Very simply here, what works for one person doesn’t always work for another; be it following that guy in your gym’s advice because he has had some success on the bodybuilding stage, or that new popular diet going around online. There is enough variation in individuals’ metabolisms to where the same or similar approach that got one competitor a title just won’t cut it in order to achieve the same for another. We all have different caloric needs, and will respond differently to certain macronutrient combinations that go far beyond what any new trendy percentage might recommend. Expecting very extreme results (not that the methods have to be extreme) from your body will require you to split some hairs to find out what is optimal for you. Case in point: I had a 110 pound female competitor, who was as lean as some of the leanest male competitors you will ever see, on a minimum of 250 grams of carbs a day, just so she would not loose anymore weight! Or another example of a male competitor whose dietary fat percentage had to dropped to below 12% in order to get him ready. More recently, I saw a middle weight competitor who never saw a day with less than 300 grams of carbs and he had shredded glutes.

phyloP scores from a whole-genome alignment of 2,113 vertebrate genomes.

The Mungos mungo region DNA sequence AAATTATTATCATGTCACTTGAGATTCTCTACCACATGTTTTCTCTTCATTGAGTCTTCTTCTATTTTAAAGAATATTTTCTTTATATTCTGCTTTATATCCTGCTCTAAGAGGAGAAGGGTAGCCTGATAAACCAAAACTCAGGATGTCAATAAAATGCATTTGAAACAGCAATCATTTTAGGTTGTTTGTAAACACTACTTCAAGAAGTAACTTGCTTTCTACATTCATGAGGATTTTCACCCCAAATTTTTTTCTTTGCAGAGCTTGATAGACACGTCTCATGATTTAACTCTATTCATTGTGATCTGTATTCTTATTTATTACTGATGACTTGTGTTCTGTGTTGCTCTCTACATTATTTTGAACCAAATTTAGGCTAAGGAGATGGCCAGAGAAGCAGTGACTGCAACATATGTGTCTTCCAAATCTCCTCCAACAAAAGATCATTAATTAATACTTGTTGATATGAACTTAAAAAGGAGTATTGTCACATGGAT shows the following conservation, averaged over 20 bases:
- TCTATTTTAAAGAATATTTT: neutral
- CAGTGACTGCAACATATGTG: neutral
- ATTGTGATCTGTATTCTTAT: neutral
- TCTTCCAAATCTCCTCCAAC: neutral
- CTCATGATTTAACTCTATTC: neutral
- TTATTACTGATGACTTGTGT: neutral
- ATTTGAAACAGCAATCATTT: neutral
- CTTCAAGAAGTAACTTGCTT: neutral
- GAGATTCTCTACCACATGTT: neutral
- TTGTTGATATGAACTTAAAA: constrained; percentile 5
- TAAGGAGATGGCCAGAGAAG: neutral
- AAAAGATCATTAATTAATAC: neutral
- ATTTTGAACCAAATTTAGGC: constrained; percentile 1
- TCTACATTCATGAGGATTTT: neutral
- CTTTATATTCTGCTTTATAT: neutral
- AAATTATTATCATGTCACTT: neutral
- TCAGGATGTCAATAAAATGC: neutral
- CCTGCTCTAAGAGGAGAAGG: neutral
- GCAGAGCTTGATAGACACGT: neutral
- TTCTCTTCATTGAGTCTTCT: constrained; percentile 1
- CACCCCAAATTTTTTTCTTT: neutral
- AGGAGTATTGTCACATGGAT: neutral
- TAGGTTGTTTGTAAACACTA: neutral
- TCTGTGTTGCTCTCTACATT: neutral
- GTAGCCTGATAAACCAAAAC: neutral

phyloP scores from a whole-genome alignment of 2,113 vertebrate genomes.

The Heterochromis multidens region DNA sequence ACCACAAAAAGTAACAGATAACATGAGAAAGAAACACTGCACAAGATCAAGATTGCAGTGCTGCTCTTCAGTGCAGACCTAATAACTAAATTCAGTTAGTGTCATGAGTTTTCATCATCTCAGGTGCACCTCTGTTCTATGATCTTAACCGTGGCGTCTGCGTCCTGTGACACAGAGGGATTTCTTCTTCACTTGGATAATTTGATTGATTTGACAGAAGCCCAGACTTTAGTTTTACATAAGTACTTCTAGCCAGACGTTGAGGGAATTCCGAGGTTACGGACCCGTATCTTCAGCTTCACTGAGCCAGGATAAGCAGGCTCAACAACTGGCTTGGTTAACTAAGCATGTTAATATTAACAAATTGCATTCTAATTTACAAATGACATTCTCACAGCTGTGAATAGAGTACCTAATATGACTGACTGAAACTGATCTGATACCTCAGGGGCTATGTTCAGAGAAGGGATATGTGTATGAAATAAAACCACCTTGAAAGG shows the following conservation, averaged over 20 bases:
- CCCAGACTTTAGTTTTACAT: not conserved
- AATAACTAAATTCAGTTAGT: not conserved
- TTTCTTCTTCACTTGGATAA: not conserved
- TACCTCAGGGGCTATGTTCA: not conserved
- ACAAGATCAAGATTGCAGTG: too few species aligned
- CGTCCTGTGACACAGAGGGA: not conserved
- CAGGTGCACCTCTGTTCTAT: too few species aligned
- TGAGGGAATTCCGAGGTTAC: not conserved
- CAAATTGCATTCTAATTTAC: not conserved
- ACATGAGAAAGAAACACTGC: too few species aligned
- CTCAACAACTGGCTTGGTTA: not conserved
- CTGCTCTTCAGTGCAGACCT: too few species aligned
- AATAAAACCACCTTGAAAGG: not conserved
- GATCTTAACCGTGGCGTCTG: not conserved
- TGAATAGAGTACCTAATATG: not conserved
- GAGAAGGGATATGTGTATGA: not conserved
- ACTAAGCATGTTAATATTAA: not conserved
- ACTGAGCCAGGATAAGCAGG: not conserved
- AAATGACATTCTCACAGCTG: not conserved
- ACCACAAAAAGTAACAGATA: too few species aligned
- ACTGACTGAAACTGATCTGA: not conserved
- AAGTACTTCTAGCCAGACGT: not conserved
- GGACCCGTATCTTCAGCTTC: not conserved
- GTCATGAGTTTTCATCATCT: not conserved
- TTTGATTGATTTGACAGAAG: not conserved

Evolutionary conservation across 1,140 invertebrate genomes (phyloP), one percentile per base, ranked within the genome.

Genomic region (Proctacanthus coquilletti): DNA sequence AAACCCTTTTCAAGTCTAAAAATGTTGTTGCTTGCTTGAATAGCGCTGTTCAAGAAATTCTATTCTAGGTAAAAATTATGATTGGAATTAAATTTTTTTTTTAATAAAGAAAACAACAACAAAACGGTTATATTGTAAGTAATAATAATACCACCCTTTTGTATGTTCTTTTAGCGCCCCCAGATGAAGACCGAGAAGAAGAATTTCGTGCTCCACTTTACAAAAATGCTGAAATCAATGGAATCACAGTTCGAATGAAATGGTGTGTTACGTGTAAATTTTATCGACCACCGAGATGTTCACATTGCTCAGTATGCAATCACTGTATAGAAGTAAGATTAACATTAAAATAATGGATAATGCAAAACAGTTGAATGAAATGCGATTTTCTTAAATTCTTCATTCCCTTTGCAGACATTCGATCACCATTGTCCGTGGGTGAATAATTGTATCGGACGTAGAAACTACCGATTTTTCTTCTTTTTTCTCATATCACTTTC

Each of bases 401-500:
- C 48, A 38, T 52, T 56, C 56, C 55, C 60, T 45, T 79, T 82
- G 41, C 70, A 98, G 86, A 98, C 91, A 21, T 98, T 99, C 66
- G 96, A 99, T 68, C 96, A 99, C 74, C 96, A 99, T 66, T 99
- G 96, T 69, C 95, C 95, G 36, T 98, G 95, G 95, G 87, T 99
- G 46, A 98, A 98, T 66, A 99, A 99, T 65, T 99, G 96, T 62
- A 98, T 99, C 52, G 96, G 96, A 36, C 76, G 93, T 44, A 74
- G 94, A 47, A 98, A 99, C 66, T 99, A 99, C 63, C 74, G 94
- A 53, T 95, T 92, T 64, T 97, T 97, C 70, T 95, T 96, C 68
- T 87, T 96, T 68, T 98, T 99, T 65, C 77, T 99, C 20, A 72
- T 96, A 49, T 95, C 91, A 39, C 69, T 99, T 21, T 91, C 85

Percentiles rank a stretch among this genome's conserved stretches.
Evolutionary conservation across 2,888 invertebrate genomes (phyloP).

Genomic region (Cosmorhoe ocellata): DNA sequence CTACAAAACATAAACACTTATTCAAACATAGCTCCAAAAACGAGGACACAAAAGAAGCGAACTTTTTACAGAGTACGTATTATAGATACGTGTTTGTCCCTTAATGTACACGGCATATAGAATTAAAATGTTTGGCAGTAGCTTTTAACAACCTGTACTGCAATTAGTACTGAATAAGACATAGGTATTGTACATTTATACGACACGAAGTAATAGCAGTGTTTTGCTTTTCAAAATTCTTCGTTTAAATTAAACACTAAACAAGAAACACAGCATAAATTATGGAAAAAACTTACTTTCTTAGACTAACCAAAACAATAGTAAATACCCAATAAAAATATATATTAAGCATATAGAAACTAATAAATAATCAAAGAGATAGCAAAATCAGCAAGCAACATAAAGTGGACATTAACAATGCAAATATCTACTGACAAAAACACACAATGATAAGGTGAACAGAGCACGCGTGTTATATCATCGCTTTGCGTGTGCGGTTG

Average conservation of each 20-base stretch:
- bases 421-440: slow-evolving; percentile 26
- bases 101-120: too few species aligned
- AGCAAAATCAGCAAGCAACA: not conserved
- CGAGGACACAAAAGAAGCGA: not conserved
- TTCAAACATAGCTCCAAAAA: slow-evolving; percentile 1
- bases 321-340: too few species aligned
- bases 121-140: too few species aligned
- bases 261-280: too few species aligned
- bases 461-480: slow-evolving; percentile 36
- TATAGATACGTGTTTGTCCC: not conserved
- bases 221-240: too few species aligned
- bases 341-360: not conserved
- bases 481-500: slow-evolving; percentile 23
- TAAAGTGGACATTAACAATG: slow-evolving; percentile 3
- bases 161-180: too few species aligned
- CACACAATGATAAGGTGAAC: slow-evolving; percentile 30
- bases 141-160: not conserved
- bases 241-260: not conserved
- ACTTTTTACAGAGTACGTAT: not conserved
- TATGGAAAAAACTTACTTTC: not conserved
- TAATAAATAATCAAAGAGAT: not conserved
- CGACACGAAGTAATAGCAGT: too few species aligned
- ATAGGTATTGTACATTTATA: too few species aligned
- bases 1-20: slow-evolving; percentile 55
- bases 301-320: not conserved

Sometimes the key to getting that last bit of fat off is not simply cutting calories further.
Last year I had a competitor whose final adjustment was actually a bump in calories and low and behold 10 days later he reported back with a pair of carved hamstrings and striated glutes. Even worse are diets where food groups are removed, such as making fish your only protein source after a certain amount of weeks. Cutting dairy, starches, or only eating from a very small pool of foods is totally missing the point. There is no template out there that can roll with variations to our individual metabolic rates and the issues that may present themselves while dieting. This is especially true when discussing what it takes to achieve elite levels of conditioning. In the same vein there are cookie cutter peaking strategies. For the most part, these have human physiology all backwards and most importantly don’t take into account all the data that has been gathered over months of dieting.